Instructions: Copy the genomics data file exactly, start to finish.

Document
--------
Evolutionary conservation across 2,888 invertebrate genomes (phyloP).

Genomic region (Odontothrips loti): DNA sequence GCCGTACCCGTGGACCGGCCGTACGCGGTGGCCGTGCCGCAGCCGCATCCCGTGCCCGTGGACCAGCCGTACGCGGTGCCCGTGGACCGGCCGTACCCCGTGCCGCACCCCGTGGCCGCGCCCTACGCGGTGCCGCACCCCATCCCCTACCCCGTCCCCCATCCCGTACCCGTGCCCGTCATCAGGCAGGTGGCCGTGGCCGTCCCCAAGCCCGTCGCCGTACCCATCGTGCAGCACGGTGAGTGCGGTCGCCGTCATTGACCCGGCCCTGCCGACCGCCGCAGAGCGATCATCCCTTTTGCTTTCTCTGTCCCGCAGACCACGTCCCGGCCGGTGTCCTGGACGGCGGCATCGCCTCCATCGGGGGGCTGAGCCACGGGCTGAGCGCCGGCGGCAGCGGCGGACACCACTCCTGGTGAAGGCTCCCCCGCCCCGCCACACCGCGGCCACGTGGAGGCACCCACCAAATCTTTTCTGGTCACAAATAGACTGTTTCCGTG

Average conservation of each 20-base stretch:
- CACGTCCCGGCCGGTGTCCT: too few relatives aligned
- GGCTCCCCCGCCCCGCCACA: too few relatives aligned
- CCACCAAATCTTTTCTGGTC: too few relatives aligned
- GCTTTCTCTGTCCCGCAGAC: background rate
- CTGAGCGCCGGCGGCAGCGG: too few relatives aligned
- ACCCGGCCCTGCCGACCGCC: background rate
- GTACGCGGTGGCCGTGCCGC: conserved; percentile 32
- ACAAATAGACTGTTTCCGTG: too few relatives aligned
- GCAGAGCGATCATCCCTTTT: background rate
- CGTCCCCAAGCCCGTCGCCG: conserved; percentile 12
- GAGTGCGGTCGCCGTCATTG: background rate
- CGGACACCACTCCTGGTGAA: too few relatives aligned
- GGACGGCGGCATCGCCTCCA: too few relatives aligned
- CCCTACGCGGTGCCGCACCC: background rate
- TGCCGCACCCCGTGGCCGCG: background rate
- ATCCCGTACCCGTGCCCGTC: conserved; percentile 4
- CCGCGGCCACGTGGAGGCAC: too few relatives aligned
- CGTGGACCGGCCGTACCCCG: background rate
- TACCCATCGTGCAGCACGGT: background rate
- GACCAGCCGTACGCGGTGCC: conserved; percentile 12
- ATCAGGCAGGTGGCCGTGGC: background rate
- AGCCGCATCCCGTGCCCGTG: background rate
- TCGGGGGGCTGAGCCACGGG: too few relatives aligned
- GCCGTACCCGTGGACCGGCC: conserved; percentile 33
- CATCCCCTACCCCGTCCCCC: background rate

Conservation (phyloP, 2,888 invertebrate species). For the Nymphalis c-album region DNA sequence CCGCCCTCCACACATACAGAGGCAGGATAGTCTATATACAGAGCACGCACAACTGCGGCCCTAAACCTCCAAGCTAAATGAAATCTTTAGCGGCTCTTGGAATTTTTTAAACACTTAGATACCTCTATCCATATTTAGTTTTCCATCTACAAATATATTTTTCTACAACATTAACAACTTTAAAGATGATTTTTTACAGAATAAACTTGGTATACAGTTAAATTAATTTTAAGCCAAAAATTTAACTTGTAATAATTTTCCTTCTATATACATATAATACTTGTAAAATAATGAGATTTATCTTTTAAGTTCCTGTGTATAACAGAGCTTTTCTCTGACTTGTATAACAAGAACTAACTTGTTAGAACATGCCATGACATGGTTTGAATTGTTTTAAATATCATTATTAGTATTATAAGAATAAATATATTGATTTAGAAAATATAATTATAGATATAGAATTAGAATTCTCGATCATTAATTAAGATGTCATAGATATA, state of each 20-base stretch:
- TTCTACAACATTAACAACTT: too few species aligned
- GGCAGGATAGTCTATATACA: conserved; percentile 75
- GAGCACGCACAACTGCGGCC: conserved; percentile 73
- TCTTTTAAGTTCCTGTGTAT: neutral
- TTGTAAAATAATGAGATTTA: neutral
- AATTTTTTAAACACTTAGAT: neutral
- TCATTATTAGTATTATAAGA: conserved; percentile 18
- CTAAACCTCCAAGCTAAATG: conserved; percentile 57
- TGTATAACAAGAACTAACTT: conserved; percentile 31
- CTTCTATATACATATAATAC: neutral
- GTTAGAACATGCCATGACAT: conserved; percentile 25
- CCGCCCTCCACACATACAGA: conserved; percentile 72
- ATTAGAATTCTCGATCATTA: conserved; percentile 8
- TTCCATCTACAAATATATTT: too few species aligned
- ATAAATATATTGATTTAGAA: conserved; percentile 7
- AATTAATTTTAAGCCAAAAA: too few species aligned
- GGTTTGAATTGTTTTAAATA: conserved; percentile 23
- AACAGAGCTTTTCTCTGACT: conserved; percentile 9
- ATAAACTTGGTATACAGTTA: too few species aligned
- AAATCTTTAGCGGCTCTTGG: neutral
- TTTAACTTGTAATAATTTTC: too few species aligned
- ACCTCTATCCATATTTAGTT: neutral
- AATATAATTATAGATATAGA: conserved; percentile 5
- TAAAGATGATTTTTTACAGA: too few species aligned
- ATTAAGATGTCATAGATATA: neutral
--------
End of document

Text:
Evolutionary conservation across 2,888 invertebrate genomes (phyloP).

Genomic region (Odontothrips loti): DNA sequence GCCGTACCCGTGGACCGGCCGTACGCGGTGGCCGTGCCGCAGCCGCATCCCGTGCCCGTGGACCAGCCGTACGCGGTGCCCGTGGACCGGCCGTACCCCGTGCCGCACCCCGTGGCCGCGCCCTACGCGGTGCCGCACCCCATCCCCTACCCCGTCCCCCATCCCGTACCCGTGCCCGTCATCAGGCAGGTGGCCGTGGCCGTCCCCAAGCCCGTCGCCGTACCCATCGTGCAGCACGGTGAGTGCGGTCGCCGTCATTGACCCGGCCCTGCCGACCGCCGCAGAGCGATCATCCCTTTTGCTTTCTCTGTCCCGCAGACCACGTCCCGGCCGGTGTCCTGGACGGCGGCATCGCCTCCATCGGGGGGCTGAGCCACGGGCTGAGCGCCGGCGGCAGCGGCGGACACCACTCCTGGTGAAGGCTCCCCCGCCCCGCCACACCGCGGCCACGTGGAGGCACCCACCAAATCTTTTCTGGTCACAAATAGACTGTTTCCGTG

Average conservation of each 20-base stretch:
- CACGTCCCGGCCGGTGTCCT: too few relatives aligned
- GGCTCCCCCGCCCCGCCACA: too few relatives aligned
- CCACCAAATCTTTTCTGGTC: too few relatives aligned
- GCTTTCTCTGTCCCGCAGAC: background rate
- CTGAGCGCCGGCGGCAGCGG: too few relatives aligned
- ACCCGGCCCTGCCGACCGCC: background rate
- GTACGCGGTGGCCGTGCCGC: conserved; percentile 32
- ACAAATAGACTGTTTCCGTG: too few relatives aligned
- GCAGAGCGATCATCCCTTTT: background rate
- CGTCCCCAAGCCCGTCGCCG: conserved; percentile 12
- GAGTGCGGTCGCCGTCATTG: background rate
- CGGACACCACTCCTGGTGAA: too few relatives aligned
- GGACGGCGGCATCGCCTCCA: too few relatives aligned
- CCCTACGCGGTGCCGCACCC: background rate
- TGCCGCACCCCGTGGCCGCG: background rate
- ATCCCGTACCCGTGCCCGTC: conserved; percentile 4
- CCGCGGCCACGTGGAGGCAC: too few relatives aligned
- CGTGGACCGGCCGTACCCCG: background rate
- TACCCATCGTGCAGCACGGT: background rate
- GACCAGCCGTACGCGGTGCC: conserved; percentile 12
- ATCAGGCAGGTGGCCGTGGC: background rate
- AGCCGCATCCCGTGCCCGTG: background rate
- TCGGGGGGCTGAGCCACGGG: too few relatives aligned
- GCCGTACCCGTGGACCGGCC: conserved; percentile 33
- CATCCCCTACCCCGTCCCCC: background rate

Conservation (phyloP, 2,888 invertebrate species). For the Nymphalis c-album region DNA sequence CCGCCCTCCACACATACAGAGGCAGGATAGTCTATATACAGAGCACGCACAACTGCGGCCCTAAACCTCCAAGCTAAATGAAATCTTTAGCGGCTCTTGGAATTTTTTAAACACTTAGATACCTCTATCCATATTTAGTTTTCCATCTACAAATATATTTTTCTACAACATTAACAACTTTAAAGATGATTTTTTACAGAATAAACTTGGTATACAGTTAAATTAATTTTAAGCCAAAAATTTAACTTGTAATAATTTTCCTTCTATATACATATAATACTTGTAAAATAATGAGATTTATCTTTTAAGTTCCTGTGTATAACAGAGCTTTTCTCTGACTTGTATAACAAGAACTAACTTGTTAGAACATGCCATGACATGGTTTGAATTGTTTTAAATATCATTATTAGTATTATAAGAATAAATATATTGATTTAGAAAATATAATTATAGATATAGAATTAGAATTCTCGATCATTAATTAAGATGTCATAGATATA, state of each 20-base stretch:
- TTCTACAACATTAACAACTT: too few species aligned
- GGCAGGATAGTCTATATACA: conserved; percentile 75
- GAGCACGCACAACTGCGGCC: conserved; percentile 73
- TCTTTTAAGTTCCTGTGTAT: neutral
- TTGTAAAATAATGAGATTTA: neutral
- AATTTTTTAAACACTTAGAT: neutral
- TCATTATTAGTATTATAAGA: conserved; percentile 18
- CTAAACCTCCAAGCTAAATG: conserved; percentile 57
- TGTATAACAAGAACTAACTT: conserved; percentile 31
- CTTCTATATACATATAATAC: neutral
- GTTAGAACATGCCATGACAT: conserved; percentile 25
- CCGCCCTCCACACATACAGA: conserved; percentile 72
- ATTAGAATTCTCGATCATTA: conserved; percentile 8
- TTCCATCTACAAATATATTT: too few species aligned
- ATAAATATATTGATTTAGAA: conserved; percentile 7
- AATTAATTTTAAGCCAAAAA: too few species aligned
- GGTTTGAATTGTTTTAAATA: conserved; percentile 23
- AACAGAGCTTTTCTCTGACT: conserved; percentile 9
- ATAAACTTGGTATACAGTTA: too few species aligned
- AAATCTTTAGCGGCTCTTGG: neutral
- TTTAACTTGTAATAATTTTC: too few species aligned
- ACCTCTATCCATATTTAGTT: neutral
- AATATAATTATAGATATAGA: conserved; percentile 5
- TAAAGATGATTTTTTACAGA: too few species aligned
- ATTAAGATGTCATAGATATA: neutral